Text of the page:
While Americans may take a plentiful supply of hamburger patties for granted, the days of easy beef are threatened by climate change, dwindling Great Plains aquifers drained by irrigation and an unsustainable business model's thin profit margins, argue the authors of this lively and unsettling history-cum-polemic. Rimas and Fraser preface their sobering assessment with a panoramic history; they write vividly about the semimystical aurochs that became extinct in 1627, the Spanish bullfighting tradition, the African Masai's continuing reverence for cows, plagues that ravaged European herds in the 19th century, and the cowboy era of great cattle drives. Once fattened entirely on pasture grass, cattle are now confined to feedlots for half their lives, pumped full of hormones and antibiotics and stuffed with grain they aren't naturally equipped to eat, sacrificing quality for quantity. The authors lament that cows ceased to be animals and they became commodities, and they certainly aren't antimeat; their colorful account is well-seasoned with a series of culinary interludes for such dishes as bull's tail stew, steak tartare, beef jerky and, of course, the great American hamburger. (Oct.)
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Distinctive among the many titles currently assessing the role of carnivorism in modern life, Rimas and Fraser’s spirited approach examines the evolution of the role of beef consumption and its varying effects on diverse cultures. The aurochs depicted in primitive cave paintings offer evidence that early humans were already interacting with cattle in wild state. East Africa’s Masai still engage in exuberant communal hopping after gorging on fire-roasted beef ribs and blood-based stew. The Spanish tradition of bullfighting has less to do with food than art: it reflects the tragic, the performance played out in the corrida strikingly similar to the drama acted out in Shakespeare’s theater. Rimas and Fraser recount the little-remembered but devastating effects of rinderpest, an infectious disease that decimated Europe’s cattle into the nineteenth century, efforts to contain it thwarted by shortsighted, greedy entrepreneurs. A few well-chosen recipes break up the authors’ narrative. --Mark Knoblauch --This text refers to an out of print or unavailable edition of this title.See all Editorial Reviews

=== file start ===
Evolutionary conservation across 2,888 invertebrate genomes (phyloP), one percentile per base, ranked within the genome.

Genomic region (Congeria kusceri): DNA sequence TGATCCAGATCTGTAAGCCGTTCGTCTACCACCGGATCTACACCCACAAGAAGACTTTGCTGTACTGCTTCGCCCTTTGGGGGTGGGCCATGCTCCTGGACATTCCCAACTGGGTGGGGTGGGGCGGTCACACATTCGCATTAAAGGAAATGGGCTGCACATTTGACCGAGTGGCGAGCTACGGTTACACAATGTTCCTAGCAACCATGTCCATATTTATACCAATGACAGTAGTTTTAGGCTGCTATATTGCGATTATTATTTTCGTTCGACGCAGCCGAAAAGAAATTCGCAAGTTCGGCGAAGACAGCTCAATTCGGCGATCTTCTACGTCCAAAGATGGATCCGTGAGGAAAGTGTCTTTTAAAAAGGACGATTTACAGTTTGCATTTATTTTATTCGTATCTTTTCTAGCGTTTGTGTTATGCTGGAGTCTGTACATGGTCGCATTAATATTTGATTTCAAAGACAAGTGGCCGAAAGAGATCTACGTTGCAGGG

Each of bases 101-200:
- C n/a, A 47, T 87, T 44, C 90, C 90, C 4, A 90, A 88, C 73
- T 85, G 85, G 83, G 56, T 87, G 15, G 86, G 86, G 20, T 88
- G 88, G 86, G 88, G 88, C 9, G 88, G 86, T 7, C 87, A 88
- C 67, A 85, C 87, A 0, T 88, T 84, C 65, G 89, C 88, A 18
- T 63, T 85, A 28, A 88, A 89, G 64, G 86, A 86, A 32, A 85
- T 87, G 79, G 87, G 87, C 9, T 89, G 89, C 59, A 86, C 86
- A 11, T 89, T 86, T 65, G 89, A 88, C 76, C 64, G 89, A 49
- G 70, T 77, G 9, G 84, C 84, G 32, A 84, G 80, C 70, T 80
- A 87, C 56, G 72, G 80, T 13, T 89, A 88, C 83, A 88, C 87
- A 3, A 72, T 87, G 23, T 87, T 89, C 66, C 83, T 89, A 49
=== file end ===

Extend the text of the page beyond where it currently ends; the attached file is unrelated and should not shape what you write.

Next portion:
Very informative and entertaining. Great book for anyone in the cattle business or who loves beef.Published 9 months ago by Spawncam
Very disappointed in this book. It's not a great read nor does it follow through on the title promise: The Untold Story of How Milk, Meat, and Muscle Shaped the World. Read morePublished on August 2, 2012 by ranwin33
I enjoy fiction and non-fiction equally. I enjoy books about food, and not just cookbooks. I enjoy all sorts of books about food, about the history of food, about how food is... Read morePublished on June 8, 2012 by S. Carey
Actually this is mostly about the history of cattle from prehistory until the present. As a result the book provides that general description in an relatively interesting manner. Read morePublished on November 12, 2011 by Jerry
While an interesting subject matter, this book was less than successful in engaging the reader in the story of how beef has been an integral part of human history. Read morePublished on August 2, 2011 by S. Montgomery
In the tradition of Michael Pollan's Botany of Desire and other recent histories of food, Andrew Rimas's and Evan D.G. Read morePublished on June 22, 2011 by Sheridan
Like Salt, Spice or other books in this genre, the breadth of research done is immediately obvious, but what impresses throughout Beef is the excellence of the writing. Read morePublished on July 15, 2009 by Oldscholar
I sat down to read this, and had a very difficult time putting it down.
This is an informative and well-researched history of beef, from the very beginnings of human... Read more